Home Inventory: From Insurance to Insulation


Mrs. Fuchs: Well, it’s the New Year and we already reviewed our financial mistakes of 2009, which can only mean it’s time to clean house, so to speak.  I think we should look at all the ways our house costs us money and see what we can do about it to make for a less costly 2010. Maybe we’ll find some places to save hidden away in the old plaster walls of this place.  We also want to make sure we’re covered if disaster strikes.

Mr. Fuchs: So we’re going to use the occasion of history’s odometer flipping over as an excuse to take inventory of our home: from insulation to insurance. 

Mrs. Fuchs: Yup.  It’ll take a few phone calls and going over some of those annoying policies, but I’ll bet it is worth it.

Mr. Fuchs: It kills me to agree with you so readily, Hon, but Michael Lombardi, who lives in New York, makes a budget list each New Year’s Day of items he needs to fix in his home that year and a corresponding budget.  We should do the same.  He is flexible about the items that need fixing—if a ceiling caves in, for example, he adjusts his list—but he tries to stick to the budget.

Mrs. Fuchs: So if a sofa, for example, suddenly seems all wrong for a room……

Mr. Fuchs: I can see right away that you’ll have no authorization to edit the list. 

Mrs. Fuchs: Another good place to start may be a home energy assessment.  We had one a few weeks ago and found so many leaks that that old cliché – throwing money out the windows actually turned out to be true – although we’re technically throwing our currency through the cracks around the windows and baseboards, not to mention the attic.  The assessments cost a few hundred dollars, and you can usually get the cost put toward any work you have done.  At that point, a little caulk and some insulation (state and federal tax credits may be available in the coming year) should lead to significantly lower energy bills in winter and—surprise—summer, as the insulation and caulk also serves to contain conditioned air.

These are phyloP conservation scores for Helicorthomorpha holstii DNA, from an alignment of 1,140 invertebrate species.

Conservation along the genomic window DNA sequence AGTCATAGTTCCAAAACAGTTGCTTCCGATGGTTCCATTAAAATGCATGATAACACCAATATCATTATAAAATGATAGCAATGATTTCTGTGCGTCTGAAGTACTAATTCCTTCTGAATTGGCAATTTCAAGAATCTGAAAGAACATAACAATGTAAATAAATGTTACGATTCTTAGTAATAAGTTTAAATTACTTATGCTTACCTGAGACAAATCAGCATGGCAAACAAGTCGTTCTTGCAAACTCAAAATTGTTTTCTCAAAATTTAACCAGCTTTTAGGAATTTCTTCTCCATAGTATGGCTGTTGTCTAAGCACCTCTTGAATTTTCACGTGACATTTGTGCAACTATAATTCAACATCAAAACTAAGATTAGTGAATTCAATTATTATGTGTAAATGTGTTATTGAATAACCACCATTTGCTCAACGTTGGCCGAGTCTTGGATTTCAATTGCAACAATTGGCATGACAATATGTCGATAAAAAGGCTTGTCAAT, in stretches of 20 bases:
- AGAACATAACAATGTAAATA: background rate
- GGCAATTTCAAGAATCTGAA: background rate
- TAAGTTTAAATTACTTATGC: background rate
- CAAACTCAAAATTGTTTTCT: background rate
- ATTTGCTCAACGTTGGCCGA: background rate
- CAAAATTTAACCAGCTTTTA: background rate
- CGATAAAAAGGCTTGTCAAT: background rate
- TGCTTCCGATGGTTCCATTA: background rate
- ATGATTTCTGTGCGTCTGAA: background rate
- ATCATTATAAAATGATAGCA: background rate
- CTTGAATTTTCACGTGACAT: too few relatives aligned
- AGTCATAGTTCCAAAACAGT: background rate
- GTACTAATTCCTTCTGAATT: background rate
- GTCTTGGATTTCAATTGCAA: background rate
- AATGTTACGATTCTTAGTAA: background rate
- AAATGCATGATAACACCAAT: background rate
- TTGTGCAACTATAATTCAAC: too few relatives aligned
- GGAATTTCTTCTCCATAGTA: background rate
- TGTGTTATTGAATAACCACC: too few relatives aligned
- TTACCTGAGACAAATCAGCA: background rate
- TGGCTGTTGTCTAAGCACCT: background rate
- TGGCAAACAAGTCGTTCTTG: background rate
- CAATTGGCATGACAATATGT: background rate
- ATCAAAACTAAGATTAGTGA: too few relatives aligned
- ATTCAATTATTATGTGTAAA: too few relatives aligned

Mrs. Fuchs: Another potential place to save is your appliances.   Refrigerators, washers, and air conditioners may be costing you too much if they are older than 6 years old.  Don’t wait to long past New Year’s Day to check each one. 

Mr. Fuchs: We should also eyeball our home insurance to make certain that the replacement value of our home is sufficient.  Many people let years pass without checking and the replacement value of their home remains what it was when they bought the home—20 years ago.  If, in the event of a fire, you try to replace your home at ancient prices, have fun living in a yurt.  Separately, New Year’s is a good time to shop around for new insurance.  If you get a better deal, you can either switch or use the competing rate to coax your insurer into lowering their fee. 

Mrs. Fuchs: You know, I was reading Suze Orman’s column in O, the Oprah Magazine  and—

Mr. Fuchs: Why do you have to read her?  Why can’t you just trust me?

Mrs. Fuchs: I trust you.  But I verify with Suze. Anyhow, she suggests challenging your property-tax assessment – something we do not want to do, because our property taxes are comparatively low.  But if your assessment is based on the go go years of real estate, you may be paying too much.  Calling your tax assessor is the place to start.  They should be able to explain the process.

Mr. Fuchs and Mrs. Fuchs: Most of all, our best wishes for a happy, healthy and affordable New Year.


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